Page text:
Donovan Bailey says in Canada you get racism with a smile
Canadian Olympian Donovan Bailey has something to say to Canadians who somehow think that racism in our country is less rampant than in the U.S.: that our racism is just as bad, but simply exists under the veil of our characteristic Canadian kindness.
"Blatant racists [like in America] are really easy to deal with. You've got somebody who's already shown you their cards... Now in Canada, it's a little different," the Sports and Olympic Hall of Famer said to CTV News on Sunday, calling Canada's particular brand of prejudice "racism with a smile."
In Canada, it’s racism with a smile...Donovan Bailey... so true!— sola adenuga (@Shullay31) June 8, 2020
He went on to say that though people of colour "are invited into the boardroom and into applying for jobs," he feels that a lot of this type of equal opportunity sentiment is just performative, and not authentic.
"We know for sure that in many cases, the decision's already been made, and so this is just protocol for them," he said.
This type of racism, to him, needs to be dealt with in a different way, and requires people of colour being more involved with decision-making processes.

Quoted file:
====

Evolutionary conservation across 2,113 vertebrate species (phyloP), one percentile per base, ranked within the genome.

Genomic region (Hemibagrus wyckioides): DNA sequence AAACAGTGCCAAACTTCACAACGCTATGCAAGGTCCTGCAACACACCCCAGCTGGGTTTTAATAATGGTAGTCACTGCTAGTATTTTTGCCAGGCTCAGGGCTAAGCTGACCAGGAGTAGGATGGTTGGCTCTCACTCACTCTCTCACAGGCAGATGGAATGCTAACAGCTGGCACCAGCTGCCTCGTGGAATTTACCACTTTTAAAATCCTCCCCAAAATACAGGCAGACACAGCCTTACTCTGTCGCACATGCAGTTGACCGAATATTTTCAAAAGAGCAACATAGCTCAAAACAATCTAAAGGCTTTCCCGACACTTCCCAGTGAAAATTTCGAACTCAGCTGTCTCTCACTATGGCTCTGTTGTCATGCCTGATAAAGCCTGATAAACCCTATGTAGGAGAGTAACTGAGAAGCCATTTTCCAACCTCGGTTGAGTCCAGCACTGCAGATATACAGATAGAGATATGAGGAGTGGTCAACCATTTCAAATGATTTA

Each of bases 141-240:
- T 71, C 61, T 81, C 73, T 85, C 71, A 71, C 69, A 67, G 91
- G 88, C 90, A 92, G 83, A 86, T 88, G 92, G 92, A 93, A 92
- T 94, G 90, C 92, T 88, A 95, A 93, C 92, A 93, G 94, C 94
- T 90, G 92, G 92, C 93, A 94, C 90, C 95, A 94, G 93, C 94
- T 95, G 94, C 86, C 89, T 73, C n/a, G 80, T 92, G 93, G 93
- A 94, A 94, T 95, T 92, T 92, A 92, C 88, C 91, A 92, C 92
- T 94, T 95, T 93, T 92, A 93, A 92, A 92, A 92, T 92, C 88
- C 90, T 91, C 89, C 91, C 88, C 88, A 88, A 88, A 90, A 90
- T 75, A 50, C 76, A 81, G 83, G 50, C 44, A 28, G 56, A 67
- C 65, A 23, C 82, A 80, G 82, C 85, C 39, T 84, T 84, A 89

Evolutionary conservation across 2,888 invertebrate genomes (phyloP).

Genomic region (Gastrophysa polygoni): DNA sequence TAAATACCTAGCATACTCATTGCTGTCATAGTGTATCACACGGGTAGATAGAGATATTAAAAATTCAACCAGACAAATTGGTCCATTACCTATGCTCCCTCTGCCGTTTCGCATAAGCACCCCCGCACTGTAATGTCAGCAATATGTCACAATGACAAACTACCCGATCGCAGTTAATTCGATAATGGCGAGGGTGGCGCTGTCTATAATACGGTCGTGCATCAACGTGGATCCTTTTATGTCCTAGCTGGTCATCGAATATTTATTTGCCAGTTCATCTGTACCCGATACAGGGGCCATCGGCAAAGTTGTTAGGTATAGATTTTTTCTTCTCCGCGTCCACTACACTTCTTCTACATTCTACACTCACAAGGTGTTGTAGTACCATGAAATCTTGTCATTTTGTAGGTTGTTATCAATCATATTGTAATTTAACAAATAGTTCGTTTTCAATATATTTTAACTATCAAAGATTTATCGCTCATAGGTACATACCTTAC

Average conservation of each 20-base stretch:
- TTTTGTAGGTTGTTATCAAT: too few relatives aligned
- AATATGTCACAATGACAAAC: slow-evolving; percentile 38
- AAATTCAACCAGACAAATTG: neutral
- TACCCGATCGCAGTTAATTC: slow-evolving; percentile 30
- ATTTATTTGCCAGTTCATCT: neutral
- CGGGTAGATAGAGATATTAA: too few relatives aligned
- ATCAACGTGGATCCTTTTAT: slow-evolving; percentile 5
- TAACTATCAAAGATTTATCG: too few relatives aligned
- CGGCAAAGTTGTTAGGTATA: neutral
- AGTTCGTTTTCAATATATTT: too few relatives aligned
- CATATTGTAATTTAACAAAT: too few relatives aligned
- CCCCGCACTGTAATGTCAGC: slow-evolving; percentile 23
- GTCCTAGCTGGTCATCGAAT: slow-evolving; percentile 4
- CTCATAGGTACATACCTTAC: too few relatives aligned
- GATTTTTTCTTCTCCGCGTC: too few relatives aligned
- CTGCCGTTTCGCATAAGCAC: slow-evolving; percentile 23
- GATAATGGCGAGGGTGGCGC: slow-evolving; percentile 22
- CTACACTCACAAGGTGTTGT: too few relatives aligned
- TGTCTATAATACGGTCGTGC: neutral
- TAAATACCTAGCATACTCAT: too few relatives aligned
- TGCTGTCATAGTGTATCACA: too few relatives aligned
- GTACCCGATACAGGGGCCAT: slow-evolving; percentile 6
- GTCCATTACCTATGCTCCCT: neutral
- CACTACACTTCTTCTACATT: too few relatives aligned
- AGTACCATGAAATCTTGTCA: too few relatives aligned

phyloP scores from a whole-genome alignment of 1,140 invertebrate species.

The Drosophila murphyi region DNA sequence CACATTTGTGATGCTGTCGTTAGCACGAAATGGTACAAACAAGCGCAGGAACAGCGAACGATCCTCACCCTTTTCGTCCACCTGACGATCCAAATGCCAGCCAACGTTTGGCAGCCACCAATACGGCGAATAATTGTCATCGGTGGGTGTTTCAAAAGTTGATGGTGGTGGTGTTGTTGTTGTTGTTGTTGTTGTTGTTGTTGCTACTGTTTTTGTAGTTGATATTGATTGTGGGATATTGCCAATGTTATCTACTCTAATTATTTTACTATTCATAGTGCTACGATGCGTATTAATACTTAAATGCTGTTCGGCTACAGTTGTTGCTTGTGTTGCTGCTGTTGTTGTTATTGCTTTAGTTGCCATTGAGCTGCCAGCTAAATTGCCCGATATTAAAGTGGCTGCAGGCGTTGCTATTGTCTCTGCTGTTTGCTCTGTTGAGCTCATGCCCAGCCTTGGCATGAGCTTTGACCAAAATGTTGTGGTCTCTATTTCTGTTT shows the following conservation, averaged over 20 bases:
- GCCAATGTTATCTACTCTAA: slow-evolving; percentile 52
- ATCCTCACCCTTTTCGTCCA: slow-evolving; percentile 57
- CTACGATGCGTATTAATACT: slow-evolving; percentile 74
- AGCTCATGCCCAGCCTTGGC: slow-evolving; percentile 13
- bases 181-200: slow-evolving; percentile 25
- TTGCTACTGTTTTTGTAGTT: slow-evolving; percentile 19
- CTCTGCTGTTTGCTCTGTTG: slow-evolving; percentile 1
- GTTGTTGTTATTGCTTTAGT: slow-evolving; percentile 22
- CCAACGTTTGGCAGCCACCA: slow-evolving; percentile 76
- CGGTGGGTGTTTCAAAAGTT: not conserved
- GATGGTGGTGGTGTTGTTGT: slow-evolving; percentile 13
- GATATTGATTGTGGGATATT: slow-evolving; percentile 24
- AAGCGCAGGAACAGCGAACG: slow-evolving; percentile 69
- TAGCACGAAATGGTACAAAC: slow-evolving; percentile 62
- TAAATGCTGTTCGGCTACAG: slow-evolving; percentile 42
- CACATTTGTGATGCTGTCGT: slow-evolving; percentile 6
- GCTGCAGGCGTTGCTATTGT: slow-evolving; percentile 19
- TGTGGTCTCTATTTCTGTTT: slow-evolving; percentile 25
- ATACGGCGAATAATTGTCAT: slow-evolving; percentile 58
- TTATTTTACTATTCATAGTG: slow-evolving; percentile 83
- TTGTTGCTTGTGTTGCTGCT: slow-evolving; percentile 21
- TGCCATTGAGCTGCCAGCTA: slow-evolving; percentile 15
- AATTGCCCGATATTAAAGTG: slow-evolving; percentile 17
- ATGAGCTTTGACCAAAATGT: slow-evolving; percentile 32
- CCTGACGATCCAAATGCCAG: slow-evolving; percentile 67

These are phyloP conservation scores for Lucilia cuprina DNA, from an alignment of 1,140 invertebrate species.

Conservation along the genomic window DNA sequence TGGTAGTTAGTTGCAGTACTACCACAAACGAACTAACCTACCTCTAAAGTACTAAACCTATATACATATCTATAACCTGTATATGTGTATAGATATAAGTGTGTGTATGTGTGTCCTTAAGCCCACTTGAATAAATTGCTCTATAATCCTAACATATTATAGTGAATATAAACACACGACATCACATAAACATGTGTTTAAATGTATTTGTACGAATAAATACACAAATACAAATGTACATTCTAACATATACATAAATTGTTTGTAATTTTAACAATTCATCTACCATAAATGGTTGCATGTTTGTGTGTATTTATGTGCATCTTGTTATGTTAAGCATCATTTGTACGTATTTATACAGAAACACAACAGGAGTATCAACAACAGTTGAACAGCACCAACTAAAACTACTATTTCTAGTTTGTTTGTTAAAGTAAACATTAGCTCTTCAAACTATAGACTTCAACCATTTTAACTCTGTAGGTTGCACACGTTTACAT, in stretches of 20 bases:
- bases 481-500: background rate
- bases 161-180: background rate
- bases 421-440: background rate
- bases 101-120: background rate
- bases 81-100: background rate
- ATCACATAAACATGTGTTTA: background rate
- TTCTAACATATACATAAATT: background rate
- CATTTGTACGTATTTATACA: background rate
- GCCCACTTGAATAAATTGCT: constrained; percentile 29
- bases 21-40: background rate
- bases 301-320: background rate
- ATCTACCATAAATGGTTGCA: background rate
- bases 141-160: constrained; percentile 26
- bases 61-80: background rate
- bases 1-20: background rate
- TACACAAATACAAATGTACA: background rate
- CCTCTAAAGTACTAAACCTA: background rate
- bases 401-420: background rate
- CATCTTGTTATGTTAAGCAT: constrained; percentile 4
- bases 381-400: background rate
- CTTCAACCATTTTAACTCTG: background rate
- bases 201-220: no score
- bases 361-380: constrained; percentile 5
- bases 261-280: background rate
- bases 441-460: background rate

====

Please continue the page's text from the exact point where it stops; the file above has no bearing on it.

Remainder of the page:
Bailey, who was born in Jamaica and grew up in Oakville, Ontario, added that he's felt "tired and numb" since George Floyd was murdered by Minneapolis police on May 25, and wonders if all of the subsequent civic action will actually lead to real societal change.
The athlete has spoken up about his experiences with anti-Black racism over the course of his career, saying in the mid-'90s that people "who don't appear to be Canadian," meaning people of colour, "don't get the same treatment" here.
Well said Donovan. This is your experience and the experience of many other Canadians. It's important to articulate. I am seeing some negative comments and I don't understand that. You were asked your opinion! Guess some people don't want to hear the truth.
— I am beating cancer!!! (@Limbictweets) June 8, 2020
With rallies against systemic racism persisting all over the world, including in cities across Canada, it's absolutely undeniable that the generations of colonial violence and racism that our country was built on have shaped the basis of our society, including institutions like law enforcement — regardless of how "nice" Canadians are known to be.
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